1848 words - 7 pages Malawi and Tobacco What strategies can Malawi use to overcome problems relating to a change in demand of its main export, tobacco. QUESTION- what strategies can Malawi use to overcome problems relating to a change in demand of its main export, tobacco? Malawi, a LEDC, located in Southern Africa, has a population of 10 million. Tobacco is its main export and this provides the majority of the countries export revenues. It has become

World Development

4211 words - 17 pages the six basic needs of i.e. 1.clean water and sanitation, 2. a good and fair livelihood, 3. Education for them to move on in the world 4. Shelter in any adequate condition 5. Health and Medical assistance and 6. Food of which they can grow themselves for healthy consuming. 1. The MEDC'S and LEDC'S have a big gap and its an undignified imbalance. The MEDC'S have high standard of permanent residence

The Rainforest

4024 words - 16 pages economically developed countries (LEDC?s) that have rainforest as their naturally developed vegetation. This deforestation has become a serious matter over the last few years as estimates think that about one fifth of the Brazilian rainforest was destroyed between 1960 and 1990.The fastest deforestation clearances are currently taking place in Brazil. Photographs show that about 5000 man-made fires were raging in the Brazilian rainforest at one time

hkvi gigukj

3069 words - 12 pages area can sustainably support. An ecological footprint is therefore the inverse of carrying capacity and provides a quantitative estimate of human carrying capacity. The ecological footprint of a population is an area of land (and water) that would be required to sustainably provide all of a particular population's resources and assimilate all its wastes. How does the cartoon on the front page suggest this? Personal ecological footprint The diagram

21st Management Era

2664 words - 11 pages 1.0 IntroductionNowadays In global business, Manager should not try to move forward with same business or same product. Where industry find a new type of business and those businesses of gaining the market then should start that business and try to make your position strong. They are four stages in the product life cycle 'Introduction; Growth; Maturity and Decline'. The environmental changes in business need the very appropriate strategy and

Frederick Taylor's Scientific Management reflects an approach to managing that is no longer appropriate for today’s managers. Critically evaluate this statement, with particular reference to an...

4279 words - 17 pages multinational which is the world's biggest food and beverage company founded and headquartered in Vevey, Switzerland. It wants to be known as a "Respected, Trustworthy, Food, Nutrition, Health and Wellness Company". Several of Nestlé's brands are globally renowned, which made the company a global market leader in many product lines, including milk, chocolate, confectionery, bottled water, coffee, creamer, food seasoning and pet foods. The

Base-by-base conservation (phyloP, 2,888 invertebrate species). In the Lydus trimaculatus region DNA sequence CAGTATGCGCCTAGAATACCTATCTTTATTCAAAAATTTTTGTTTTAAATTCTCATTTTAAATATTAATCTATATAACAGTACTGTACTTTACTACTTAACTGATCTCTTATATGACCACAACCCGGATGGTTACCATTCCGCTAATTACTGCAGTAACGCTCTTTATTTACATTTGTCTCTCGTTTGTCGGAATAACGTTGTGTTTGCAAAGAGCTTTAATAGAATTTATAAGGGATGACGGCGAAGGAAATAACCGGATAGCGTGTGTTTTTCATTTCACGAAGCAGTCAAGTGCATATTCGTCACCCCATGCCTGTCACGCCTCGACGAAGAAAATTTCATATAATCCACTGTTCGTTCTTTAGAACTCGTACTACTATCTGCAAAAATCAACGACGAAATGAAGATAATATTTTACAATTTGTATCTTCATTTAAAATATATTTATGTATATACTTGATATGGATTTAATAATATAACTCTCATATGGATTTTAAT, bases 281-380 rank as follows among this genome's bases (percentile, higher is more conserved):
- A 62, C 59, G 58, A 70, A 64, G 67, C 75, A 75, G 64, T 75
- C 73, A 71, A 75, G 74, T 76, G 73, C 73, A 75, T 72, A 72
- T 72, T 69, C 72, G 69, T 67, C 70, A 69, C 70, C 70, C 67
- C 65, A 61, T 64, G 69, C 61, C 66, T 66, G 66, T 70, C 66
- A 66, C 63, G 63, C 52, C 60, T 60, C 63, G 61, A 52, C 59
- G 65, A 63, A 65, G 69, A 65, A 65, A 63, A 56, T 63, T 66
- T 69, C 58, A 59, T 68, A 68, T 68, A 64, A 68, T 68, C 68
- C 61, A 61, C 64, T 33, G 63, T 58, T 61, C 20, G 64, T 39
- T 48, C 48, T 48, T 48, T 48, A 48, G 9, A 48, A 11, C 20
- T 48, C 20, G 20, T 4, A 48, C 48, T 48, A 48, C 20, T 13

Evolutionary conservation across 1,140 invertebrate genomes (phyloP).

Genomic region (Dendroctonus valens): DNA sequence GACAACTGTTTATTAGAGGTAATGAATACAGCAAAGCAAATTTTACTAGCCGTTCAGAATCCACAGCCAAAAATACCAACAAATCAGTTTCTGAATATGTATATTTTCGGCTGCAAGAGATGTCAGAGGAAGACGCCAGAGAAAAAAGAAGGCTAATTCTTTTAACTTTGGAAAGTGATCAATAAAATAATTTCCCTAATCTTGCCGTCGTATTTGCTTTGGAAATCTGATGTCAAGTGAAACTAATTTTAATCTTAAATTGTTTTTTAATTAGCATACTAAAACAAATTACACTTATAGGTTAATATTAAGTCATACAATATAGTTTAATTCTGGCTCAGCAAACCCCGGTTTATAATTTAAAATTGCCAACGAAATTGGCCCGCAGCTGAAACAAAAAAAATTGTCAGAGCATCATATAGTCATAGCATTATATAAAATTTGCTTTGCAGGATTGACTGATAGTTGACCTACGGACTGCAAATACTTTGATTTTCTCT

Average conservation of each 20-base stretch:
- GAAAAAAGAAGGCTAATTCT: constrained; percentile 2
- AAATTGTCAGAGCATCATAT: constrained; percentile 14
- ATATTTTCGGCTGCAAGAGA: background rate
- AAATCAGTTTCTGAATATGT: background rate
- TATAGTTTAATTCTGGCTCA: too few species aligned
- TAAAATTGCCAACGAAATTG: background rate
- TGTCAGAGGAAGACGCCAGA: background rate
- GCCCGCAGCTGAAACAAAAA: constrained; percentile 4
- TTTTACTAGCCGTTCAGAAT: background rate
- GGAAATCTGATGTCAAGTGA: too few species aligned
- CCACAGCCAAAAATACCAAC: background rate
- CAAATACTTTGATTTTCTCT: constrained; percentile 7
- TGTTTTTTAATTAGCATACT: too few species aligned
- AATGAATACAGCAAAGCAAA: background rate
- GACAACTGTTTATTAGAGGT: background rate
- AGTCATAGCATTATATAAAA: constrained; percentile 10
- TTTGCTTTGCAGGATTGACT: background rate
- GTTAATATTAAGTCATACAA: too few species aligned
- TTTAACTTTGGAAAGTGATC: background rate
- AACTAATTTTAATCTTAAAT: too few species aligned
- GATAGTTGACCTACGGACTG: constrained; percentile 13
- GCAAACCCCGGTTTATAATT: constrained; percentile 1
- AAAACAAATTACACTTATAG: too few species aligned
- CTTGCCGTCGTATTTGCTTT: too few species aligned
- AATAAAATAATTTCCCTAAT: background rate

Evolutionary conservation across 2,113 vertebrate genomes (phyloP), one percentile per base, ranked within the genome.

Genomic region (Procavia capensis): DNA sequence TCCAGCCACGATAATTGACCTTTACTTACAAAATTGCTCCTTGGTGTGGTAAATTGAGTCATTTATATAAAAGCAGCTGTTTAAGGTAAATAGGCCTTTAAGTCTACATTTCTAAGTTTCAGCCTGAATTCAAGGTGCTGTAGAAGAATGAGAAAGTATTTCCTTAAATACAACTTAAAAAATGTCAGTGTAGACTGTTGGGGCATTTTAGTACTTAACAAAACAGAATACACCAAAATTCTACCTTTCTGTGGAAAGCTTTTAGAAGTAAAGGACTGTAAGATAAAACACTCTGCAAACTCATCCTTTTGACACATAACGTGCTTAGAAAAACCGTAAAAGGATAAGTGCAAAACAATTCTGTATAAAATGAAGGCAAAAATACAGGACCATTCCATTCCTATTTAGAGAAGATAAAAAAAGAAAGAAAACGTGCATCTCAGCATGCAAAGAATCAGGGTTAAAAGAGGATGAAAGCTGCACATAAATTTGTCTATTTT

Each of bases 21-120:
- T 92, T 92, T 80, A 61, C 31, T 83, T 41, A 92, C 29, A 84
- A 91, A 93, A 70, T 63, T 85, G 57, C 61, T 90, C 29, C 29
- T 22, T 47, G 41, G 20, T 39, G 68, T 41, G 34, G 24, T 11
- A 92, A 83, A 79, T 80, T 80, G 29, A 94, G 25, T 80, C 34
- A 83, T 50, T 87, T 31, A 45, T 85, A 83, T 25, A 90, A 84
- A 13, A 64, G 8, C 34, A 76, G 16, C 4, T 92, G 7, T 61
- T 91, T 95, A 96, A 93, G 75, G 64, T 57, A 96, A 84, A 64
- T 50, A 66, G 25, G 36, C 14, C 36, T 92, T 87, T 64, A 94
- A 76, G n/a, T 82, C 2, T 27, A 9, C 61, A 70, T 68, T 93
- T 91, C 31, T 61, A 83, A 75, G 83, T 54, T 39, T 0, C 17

Similar Essays

More Economically Developed Countries And Less Economically Developed Countries

851 words - 3 pages understanding of diets and health and fitness. Due to poor standards of sanitation and lack of food and water LEDC have a higher death rate. Another factor which makes their death rate high is their poor health care and lack of technology. For example the birth rate for the UK is 11.34 births per 1000 people and the death rate is 10.3 deaths per 1000 people. In an LEDC like Nigeria the birth rate is 40.52 births per 1000 people and the death rate is

Why The Range Of Indicators Used To Measure Development Has Increased In Recent Years

756 words - 3 pages measure by a currency and with currencies always changing figures can become less accurate. Also in LEDC’s figures are less accurate and a lot of business is done within the informal sector thus leaving GNP figures very unreliable. It also does not take into account the cost of living is different depending on countries for example 10 dollars in and LEDC will buy a person a lot more than what it would buy you in America

Malawi Essay

2211 words - 9 pages Malawi Malawi is a landlocked nation in the east Africa; it is boarded by Tanzania to the north and Zambia on the North West, it is therefore found below the brant line in the southern hemisphere, subsequently showing that it’s an LEDC however there are many areas in Malawi that are LLEDC. Malawi is classed as one of the poorest country in the world having low numbers of economic development with an annual income

Helping Brazil Essay

3080 words - 12 pages both animals and plants; they are also consumers of the ecosystem. An example of an Omnivore is a human. Lastly, Decomposers are living things, which feed off dead plants and animals and reduce their remains to minerals and gases again. An example of a Decomposer is Bacteria. The water cycle is a natural cycle, which is extremely fundamental to the rainforests. This cycle is very important to the rainforest because